The art style is low-key: clean, calm, minimalistic. Lots of white, but also colour where it counts. The music is electronic ambience with no beat to speak of except your own footsteps.
The whole place looks bigger than it is due to how the rooms interconnect, loop back, and appear to be part of an impossible layout. You can get lost without even leaving the room you’re in and the game plays with both your sense of direction and location.¹ Before learning the rules, it was a bit like talking to one of the old ones: they warn you that the human mind is not ready, but you insist and then you go mad.
I got utterly stuck at one time and had to look things up². Turned out I had missed that you can interact with some paintings in more than one way, but after getting that little fact, things went smoothly (relatively speaking). I was so used to it not working like that, so I didn’t notice the signs telling me otherwise (in hindsight, I should have noticed, but didn’t).
Because of how things take place inside a 3D world, you lose the overview, making you rely entirely on your memory of where things are — unless you make your own maps on paper and continually update them (which I didn’t). This also means a lot of running back and forth, especially towards the end:
I had the most fun with the first three quarters. Even if the last quarter was a bit of a relief, it was also the least fun, because the focus switched from slowly figuring out the rules and quickly performing the needed actions (more thinking and less chores) to quickly figuring out the rules and slowly performing the needed actions (less thinking and more mindless chores).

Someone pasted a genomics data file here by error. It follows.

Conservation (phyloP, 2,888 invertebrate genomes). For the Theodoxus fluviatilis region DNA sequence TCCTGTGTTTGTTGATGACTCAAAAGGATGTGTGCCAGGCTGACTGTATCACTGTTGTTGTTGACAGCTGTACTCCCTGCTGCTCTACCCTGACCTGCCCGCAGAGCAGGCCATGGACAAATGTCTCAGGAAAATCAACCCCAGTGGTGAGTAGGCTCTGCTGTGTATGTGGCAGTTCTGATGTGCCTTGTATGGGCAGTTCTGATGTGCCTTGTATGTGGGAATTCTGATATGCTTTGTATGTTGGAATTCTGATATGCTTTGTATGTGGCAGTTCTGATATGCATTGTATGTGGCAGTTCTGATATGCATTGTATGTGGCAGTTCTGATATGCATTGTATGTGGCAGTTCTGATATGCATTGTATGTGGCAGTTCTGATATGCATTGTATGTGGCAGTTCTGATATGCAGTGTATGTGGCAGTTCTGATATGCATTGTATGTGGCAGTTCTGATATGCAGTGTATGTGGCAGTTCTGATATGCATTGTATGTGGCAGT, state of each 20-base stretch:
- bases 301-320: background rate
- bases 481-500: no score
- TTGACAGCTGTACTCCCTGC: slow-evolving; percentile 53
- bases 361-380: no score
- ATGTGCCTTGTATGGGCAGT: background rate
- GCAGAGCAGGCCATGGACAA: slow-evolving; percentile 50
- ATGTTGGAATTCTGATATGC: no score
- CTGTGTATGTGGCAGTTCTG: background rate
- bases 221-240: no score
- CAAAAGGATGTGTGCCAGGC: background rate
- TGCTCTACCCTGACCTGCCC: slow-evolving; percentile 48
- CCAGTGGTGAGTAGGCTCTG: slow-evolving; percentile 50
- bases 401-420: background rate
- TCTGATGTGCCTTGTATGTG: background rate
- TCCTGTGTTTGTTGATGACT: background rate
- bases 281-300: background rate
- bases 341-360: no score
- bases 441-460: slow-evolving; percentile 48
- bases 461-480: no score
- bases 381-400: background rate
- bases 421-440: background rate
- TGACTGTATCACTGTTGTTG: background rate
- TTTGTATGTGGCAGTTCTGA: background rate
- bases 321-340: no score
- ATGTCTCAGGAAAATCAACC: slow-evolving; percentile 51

I think the last part would have benefitted from being reworked: The concept in itself was great, but maybe it didn’t have to be repeated as many times as it was. One suggestion could be to allow some form of fast-travel, for example via a subset of the paintings (many paintings would probably have to be locked).
There is a slight delay every time you stop walking, as if you are walking on ice and can’t help but slide a bit before halting completely. It does mess with precision, but I stopped noticing after a while, so it wasn’t as annoying as it was at first.
The only real bug I ran into was when right-clicking an easeled painting and then a figure who was holding another painting, but clicking the held painting instead of the figure: this resulted in the game entering an infinite loop, which meant I had to close the game window (via Alt-F4) and restart the game. The game always started at the same spot afterwards, though, so nothing lost. I learned to avoid this by always clicking directly on the figure (for example its legs).
¹I could have wished for clearer landmarks discernible from a distance, allowing me to tell apart two rooms of the same colour without having to enter them and look closer. This would have provided clearer feedback and allowed the player to immediately see a change. Then again, I could also wish for a more efficient mind, but, hey, it’s easier to complain than change yourself, isn’t it!? 😉 😛
²Spoiling a solution is something I always think twice about, but I had a review to write, so I went ahead, but tried not to spoil things more than absolutely needed.